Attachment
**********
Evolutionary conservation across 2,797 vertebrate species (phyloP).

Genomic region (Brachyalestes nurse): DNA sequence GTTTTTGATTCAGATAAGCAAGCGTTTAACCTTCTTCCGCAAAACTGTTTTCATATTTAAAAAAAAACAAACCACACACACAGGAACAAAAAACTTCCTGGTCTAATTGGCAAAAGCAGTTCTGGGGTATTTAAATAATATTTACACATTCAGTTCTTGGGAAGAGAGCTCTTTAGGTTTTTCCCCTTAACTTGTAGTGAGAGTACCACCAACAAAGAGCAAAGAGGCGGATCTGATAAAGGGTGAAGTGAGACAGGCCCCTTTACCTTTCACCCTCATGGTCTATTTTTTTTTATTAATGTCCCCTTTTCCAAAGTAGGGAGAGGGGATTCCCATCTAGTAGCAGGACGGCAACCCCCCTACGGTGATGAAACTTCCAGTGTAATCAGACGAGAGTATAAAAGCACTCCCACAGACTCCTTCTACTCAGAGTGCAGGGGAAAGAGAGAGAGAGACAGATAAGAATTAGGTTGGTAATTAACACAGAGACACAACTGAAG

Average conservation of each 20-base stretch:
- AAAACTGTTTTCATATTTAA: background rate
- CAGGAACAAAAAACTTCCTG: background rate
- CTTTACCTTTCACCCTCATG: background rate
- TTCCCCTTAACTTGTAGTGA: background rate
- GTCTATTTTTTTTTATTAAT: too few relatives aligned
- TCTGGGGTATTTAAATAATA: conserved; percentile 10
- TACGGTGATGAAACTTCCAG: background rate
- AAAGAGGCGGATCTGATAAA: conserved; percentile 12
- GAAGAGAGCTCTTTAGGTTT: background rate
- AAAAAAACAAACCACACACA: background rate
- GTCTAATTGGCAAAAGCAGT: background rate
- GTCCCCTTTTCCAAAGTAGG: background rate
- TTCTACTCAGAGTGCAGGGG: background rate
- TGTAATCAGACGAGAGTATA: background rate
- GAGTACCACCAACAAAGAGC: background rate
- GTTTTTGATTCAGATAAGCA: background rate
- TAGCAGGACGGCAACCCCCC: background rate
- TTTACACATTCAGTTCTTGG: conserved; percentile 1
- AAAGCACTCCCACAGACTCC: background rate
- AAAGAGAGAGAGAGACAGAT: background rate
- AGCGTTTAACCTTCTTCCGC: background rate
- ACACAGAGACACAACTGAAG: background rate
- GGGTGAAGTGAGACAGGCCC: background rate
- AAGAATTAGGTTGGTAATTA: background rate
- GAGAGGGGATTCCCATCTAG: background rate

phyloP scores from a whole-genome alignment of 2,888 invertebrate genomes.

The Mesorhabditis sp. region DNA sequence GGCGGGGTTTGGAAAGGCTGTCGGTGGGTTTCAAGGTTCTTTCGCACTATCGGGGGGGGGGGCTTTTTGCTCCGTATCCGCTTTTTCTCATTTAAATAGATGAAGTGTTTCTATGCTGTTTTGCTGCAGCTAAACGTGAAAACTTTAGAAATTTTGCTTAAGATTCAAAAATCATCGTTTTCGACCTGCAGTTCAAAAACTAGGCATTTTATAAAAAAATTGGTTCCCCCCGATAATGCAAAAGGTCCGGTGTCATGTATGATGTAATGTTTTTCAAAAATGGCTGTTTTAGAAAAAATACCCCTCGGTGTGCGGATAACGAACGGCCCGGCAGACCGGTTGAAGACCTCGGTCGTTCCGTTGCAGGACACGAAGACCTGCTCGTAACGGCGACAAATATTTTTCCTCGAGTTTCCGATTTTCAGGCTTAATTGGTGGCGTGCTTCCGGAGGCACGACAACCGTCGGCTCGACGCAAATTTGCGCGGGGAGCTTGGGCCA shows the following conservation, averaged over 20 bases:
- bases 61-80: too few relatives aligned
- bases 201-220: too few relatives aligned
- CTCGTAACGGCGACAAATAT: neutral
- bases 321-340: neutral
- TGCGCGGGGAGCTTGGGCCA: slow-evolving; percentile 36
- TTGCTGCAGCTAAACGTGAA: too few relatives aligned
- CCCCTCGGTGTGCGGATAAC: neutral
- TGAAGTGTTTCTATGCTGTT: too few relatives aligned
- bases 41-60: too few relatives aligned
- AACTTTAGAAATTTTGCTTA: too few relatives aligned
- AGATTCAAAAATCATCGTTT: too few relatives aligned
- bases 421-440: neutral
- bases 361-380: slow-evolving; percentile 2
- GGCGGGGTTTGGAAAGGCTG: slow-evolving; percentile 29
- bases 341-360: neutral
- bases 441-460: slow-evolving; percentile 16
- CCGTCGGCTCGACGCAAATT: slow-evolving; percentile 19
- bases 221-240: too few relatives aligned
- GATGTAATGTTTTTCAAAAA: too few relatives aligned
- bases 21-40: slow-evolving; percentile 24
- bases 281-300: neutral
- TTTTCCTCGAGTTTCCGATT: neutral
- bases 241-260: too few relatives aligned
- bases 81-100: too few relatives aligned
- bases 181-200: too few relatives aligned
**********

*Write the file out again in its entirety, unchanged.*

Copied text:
Evolutionary conservation across 2,797 vertebrate species (phyloP).

Genomic region (Brachyalestes nurse): DNA sequence GTTTTTGATTCAGATAAGCAAGCGTTTAACCTTCTTCCGCAAAACTGTTTTCATATTTAAAAAAAAACAAACCACACACACAGGAACAAAAAACTTCCTGGTCTAATTGGCAAAAGCAGTTCTGGGGTATTTAAATAATATTTACACATTCAGTTCTTGGGAAGAGAGCTCTTTAGGTTTTTCCCCTTAACTTGTAGTGAGAGTACCACCAACAAAGAGCAAAGAGGCGGATCTGATAAAGGGTGAAGTGAGACAGGCCCCTTTACCTTTCACCCTCATGGTCTATTTTTTTTTATTAATGTCCCCTTTTCCAAAGTAGGGAGAGGGGATTCCCATCTAGTAGCAGGACGGCAACCCCCCTACGGTGATGAAACTTCCAGTGTAATCAGACGAGAGTATAAAAGCACTCCCACAGACTCCTTCTACTCAGAGTGCAGGGGAAAGAGAGAGAGAGACAGATAAGAATTAGGTTGGTAATTAACACAGAGACACAACTGAAG

Average conservation of each 20-base stretch:
- AAAACTGTTTTCATATTTAA: background rate
- CAGGAACAAAAAACTTCCTG: background rate
- CTTTACCTTTCACCCTCATG: background rate
- TTCCCCTTAACTTGTAGTGA: background rate
- GTCTATTTTTTTTTATTAAT: too few relatives aligned
- TCTGGGGTATTTAAATAATA: conserved; percentile 10
- TACGGTGATGAAACTTCCAG: background rate
- AAAGAGGCGGATCTGATAAA: conserved; percentile 12
- GAAGAGAGCTCTTTAGGTTT: background rate
- AAAAAAACAAACCACACACA: background rate
- GTCTAATTGGCAAAAGCAGT: background rate
- GTCCCCTTTTCCAAAGTAGG: background rate
- TTCTACTCAGAGTGCAGGGG: background rate
- TGTAATCAGACGAGAGTATA: background rate
- GAGTACCACCAACAAAGAGC: background rate
- GTTTTTGATTCAGATAAGCA: background rate
- TAGCAGGACGGCAACCCCCC: background rate
- TTTACACATTCAGTTCTTGG: conserved; percentile 1
- AAAGCACTCCCACAGACTCC: background rate
- AAAGAGAGAGAGAGACAGAT: background rate
- AGCGTTTAACCTTCTTCCGC: background rate
- ACACAGAGACACAACTGAAG: background rate
- GGGTGAAGTGAGACAGGCCC: background rate
- AAGAATTAGGTTGGTAATTA: background rate
- GAGAGGGGATTCCCATCTAG: background rate

phyloP scores from a whole-genome alignment of 2,888 invertebrate genomes.

The Mesorhabditis sp. region DNA sequence GGCGGGGTTTGGAAAGGCTGTCGGTGGGTTTCAAGGTTCTTTCGCACTATCGGGGGGGGGGGCTTTTTGCTCCGTATCCGCTTTTTCTCATTTAAATAGATGAAGTGTTTCTATGCTGTTTTGCTGCAGCTAAACGTGAAAACTTTAGAAATTTTGCTTAAGATTCAAAAATCATCGTTTTCGACCTGCAGTTCAAAAACTAGGCATTTTATAAAAAAATTGGTTCCCCCCGATAATGCAAAAGGTCCGGTGTCATGTATGATGTAATGTTTTTCAAAAATGGCTGTTTTAGAAAAAATACCCCTCGGTGTGCGGATAACGAACGGCCCGGCAGACCGGTTGAAGACCTCGGTCGTTCCGTTGCAGGACACGAAGACCTGCTCGTAACGGCGACAAATATTTTTCCTCGAGTTTCCGATTTTCAGGCTTAATTGGTGGCGTGCTTCCGGAGGCACGACAACCGTCGGCTCGACGCAAATTTGCGCGGGGAGCTTGGGCCA shows the following conservation, averaged over 20 bases:
- bases 61-80: too few relatives aligned
- bases 201-220: too few relatives aligned
- CTCGTAACGGCGACAAATAT: neutral
- bases 321-340: neutral
- TGCGCGGGGAGCTTGGGCCA: slow-evolving; percentile 36
- TTGCTGCAGCTAAACGTGAA: too few relatives aligned
- CCCCTCGGTGTGCGGATAAC: neutral
- TGAAGTGTTTCTATGCTGTT: too few relatives aligned
- bases 41-60: too few relatives aligned
- AACTTTAGAAATTTTGCTTA: too few relatives aligned
- AGATTCAAAAATCATCGTTT: too few relatives aligned
- bases 421-440: neutral
- bases 361-380: slow-evolving; percentile 2
- GGCGGGGTTTGGAAAGGCTG: slow-evolving; percentile 29
- bases 341-360: neutral
- bases 441-460: slow-evolving; percentile 16
- CCGTCGGCTCGACGCAAATT: slow-evolving; percentile 19
- bases 221-240: too few relatives aligned
- GATGTAATGTTTTTCAAAAA: too few relatives aligned
- bases 21-40: slow-evolving; percentile 24
- bases 281-300: neutral
- TTTTCCTCGAGTTTCCGATT: neutral
- bases 241-260: too few relatives aligned
- bases 81-100: too few relatives aligned
- bases 181-200: too few relatives aligned